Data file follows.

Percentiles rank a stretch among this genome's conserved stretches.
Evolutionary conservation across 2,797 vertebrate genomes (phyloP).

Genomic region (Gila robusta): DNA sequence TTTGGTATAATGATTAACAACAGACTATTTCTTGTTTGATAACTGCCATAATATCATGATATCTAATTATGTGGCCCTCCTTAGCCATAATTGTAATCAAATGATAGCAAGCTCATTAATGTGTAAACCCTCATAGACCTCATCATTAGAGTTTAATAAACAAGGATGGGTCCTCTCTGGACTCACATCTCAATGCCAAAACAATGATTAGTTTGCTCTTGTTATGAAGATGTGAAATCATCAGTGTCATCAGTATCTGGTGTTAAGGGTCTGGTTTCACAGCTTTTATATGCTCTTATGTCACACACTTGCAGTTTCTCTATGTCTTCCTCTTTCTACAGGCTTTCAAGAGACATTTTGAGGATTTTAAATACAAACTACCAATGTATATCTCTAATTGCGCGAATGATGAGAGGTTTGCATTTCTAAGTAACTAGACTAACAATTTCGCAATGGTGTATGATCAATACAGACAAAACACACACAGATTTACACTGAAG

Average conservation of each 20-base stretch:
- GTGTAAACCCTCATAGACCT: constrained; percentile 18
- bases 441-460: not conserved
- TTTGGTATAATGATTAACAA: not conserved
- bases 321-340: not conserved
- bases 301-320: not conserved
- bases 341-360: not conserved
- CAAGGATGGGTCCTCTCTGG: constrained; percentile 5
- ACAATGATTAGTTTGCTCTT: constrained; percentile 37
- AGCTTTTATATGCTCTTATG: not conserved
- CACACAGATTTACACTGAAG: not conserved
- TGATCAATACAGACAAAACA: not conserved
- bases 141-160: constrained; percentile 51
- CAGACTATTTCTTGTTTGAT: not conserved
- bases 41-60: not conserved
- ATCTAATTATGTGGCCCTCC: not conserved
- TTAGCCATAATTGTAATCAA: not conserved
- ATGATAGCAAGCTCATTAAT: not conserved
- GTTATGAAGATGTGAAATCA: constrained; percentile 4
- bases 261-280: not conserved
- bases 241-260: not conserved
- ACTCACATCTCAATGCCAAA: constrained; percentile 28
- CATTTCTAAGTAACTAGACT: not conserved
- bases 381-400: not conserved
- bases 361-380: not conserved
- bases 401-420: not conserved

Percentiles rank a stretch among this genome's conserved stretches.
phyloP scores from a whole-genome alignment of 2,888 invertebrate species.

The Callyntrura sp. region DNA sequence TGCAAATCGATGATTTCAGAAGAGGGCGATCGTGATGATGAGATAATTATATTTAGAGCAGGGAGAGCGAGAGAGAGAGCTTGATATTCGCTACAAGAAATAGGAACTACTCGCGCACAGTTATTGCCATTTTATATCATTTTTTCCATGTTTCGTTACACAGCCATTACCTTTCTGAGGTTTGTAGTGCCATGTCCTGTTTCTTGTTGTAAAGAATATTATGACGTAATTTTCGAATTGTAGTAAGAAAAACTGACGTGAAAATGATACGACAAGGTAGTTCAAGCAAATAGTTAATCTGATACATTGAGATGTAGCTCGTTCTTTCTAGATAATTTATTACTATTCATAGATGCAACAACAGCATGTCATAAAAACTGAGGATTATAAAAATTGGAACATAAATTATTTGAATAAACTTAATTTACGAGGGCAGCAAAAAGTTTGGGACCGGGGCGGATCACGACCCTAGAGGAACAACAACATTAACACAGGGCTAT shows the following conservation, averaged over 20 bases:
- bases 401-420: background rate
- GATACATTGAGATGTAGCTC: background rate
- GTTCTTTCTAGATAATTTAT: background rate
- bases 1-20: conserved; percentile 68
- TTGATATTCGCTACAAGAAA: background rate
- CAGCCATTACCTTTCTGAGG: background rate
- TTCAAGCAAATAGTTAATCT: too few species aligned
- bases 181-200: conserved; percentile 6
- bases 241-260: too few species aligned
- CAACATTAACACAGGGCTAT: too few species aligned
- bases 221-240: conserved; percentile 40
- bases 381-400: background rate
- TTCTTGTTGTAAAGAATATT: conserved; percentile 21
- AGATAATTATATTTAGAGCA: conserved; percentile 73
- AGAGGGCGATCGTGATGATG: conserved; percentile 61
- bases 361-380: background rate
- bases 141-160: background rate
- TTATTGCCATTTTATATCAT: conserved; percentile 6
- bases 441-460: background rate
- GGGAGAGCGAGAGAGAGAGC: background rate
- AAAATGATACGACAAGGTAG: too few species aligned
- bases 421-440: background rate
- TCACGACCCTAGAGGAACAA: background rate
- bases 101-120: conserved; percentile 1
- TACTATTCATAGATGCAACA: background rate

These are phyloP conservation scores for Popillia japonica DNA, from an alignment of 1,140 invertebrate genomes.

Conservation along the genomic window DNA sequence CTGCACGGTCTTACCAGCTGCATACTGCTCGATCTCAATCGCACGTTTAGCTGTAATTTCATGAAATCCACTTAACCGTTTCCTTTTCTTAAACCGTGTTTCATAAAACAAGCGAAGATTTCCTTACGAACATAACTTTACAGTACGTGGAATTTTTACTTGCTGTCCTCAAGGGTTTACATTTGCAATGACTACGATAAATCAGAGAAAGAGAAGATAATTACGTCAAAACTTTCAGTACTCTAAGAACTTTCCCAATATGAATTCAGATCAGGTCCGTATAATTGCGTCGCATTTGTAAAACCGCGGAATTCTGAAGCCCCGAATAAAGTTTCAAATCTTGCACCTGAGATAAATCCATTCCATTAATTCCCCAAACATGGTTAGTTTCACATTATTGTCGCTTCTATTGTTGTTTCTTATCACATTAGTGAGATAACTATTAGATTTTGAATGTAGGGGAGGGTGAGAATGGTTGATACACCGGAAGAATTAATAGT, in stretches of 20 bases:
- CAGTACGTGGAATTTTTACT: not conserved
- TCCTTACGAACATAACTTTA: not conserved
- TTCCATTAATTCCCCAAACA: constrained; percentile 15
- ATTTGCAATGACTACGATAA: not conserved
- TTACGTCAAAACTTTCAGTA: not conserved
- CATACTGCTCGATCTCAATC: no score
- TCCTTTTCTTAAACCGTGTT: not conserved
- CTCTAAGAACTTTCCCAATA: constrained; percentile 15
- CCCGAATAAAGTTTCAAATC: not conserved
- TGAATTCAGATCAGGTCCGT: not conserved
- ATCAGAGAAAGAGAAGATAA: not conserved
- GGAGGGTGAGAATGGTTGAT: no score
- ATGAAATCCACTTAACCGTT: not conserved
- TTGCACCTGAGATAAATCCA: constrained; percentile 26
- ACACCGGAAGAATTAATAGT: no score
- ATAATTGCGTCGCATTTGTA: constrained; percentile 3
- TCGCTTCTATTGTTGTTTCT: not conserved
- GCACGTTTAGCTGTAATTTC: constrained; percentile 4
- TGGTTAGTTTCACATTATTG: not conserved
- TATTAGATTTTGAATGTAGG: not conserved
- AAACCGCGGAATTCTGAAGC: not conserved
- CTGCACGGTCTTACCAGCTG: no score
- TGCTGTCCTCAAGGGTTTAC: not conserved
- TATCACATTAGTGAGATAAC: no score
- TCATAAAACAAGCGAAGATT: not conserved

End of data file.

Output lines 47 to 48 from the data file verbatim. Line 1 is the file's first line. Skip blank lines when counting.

- AGAGGGCGATCGTGATGATG: conserved; percentile 61
- bases 361-380: background rate